Uber requires that you allow it to access your location data, which makes sense considering it needs to know where you are so it can quickly dispatch a ride, and provide you with an accurate wait time. However, some savvy users spotted some troubling fine print in the latest version of its mobile app that essentially requires users allow it to track a their location at all times rather than only while they're using the app. Uber claims this is in order to improve accuracy, and that the company would only be looking at one's location data up to five minutes after the termination of their ride, but it does call into question what they could see if they wanted to.
Even more troubling is the fact that well before the new app was deployed, corporate Uber employees were exploiting the company's location-tracking ability to determine the whereabouts of individual users, in some cases doing things like stalking ex-girlfriends and searching for the trip info of celebrities, including Beyoncé. Uber did terminate a handful of employees who were caught doing this and implemented stricter security protocols, but it legitimately calls into the question what sort of intel a rogue employee may be able to access if and when they wanted to.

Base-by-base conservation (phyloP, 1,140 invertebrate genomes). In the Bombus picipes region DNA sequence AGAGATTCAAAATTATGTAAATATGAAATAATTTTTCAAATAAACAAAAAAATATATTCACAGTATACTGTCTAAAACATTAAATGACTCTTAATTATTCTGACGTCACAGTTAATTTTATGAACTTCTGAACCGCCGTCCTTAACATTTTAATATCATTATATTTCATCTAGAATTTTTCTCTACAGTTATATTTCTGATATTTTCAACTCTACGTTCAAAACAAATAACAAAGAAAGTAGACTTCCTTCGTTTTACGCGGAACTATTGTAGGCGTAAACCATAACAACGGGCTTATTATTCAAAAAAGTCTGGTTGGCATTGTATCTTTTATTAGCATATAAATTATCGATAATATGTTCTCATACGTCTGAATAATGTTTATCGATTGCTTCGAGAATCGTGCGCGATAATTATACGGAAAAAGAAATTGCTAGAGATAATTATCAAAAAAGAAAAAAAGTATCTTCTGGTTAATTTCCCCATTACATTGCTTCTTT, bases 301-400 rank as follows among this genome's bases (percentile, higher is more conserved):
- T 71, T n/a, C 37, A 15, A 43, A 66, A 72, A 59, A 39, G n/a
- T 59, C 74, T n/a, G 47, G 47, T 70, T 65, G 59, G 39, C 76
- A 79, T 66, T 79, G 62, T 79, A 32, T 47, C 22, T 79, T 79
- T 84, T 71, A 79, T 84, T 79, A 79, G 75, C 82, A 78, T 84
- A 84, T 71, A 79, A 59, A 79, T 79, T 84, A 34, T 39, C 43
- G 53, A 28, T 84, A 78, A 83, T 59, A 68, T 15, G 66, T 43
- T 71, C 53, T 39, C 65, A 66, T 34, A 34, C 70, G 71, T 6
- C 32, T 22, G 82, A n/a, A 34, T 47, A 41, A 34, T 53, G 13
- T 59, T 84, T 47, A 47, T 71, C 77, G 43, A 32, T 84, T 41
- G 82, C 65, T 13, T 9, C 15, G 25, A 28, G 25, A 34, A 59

Trump ties and the birth of #deleteUber
Uber's latest bout of bad press kicked off early this year amid the brouhaha of President Trump's travel ban, when it turned off surge pricing at JFK airport during a work stoppage protest on January 28 by the New York Taxi Workers Alliance. The optics of this choice -- especially as the company's CEO was under scrutiny for defending wanting to work with Trump -- were terrible. It looked as though the company was either attempting to undermine or profit off of the taxi driver protest (which it has apologized for and denied), and sparked the "#deleteUber" movement that led to some 200,000 users dumping the service, and CEO Travis Kalanick removing himself from Trump's business advisory council. This was when things started to go really, really bad.
Allegations of discrimination and gross mismanagement
Silicon Valley is certainly no stranger to free-wheeling and cutthroat workplaces -- after all, that sentiment permeates the "by all means necessary" startup psyche. However, according to a scathing blog post by a former female staffer, Uber's corporate culture is plagued by next-level toxicity, as well as rampant sexual harassment and discrimination. Even more troubling, her descriptions of Uber's HR department make it seem woefully incompetent at best, and complicit at worst. After her post was published in mid-February, it quickly went viral and helped to re-ignite the #deleteUber campaign. It also prompted CEO Travis Kalanick's call for an "urgent investigation" into the many allegations, to be spearheaded by former US Attorney General Eric Holder.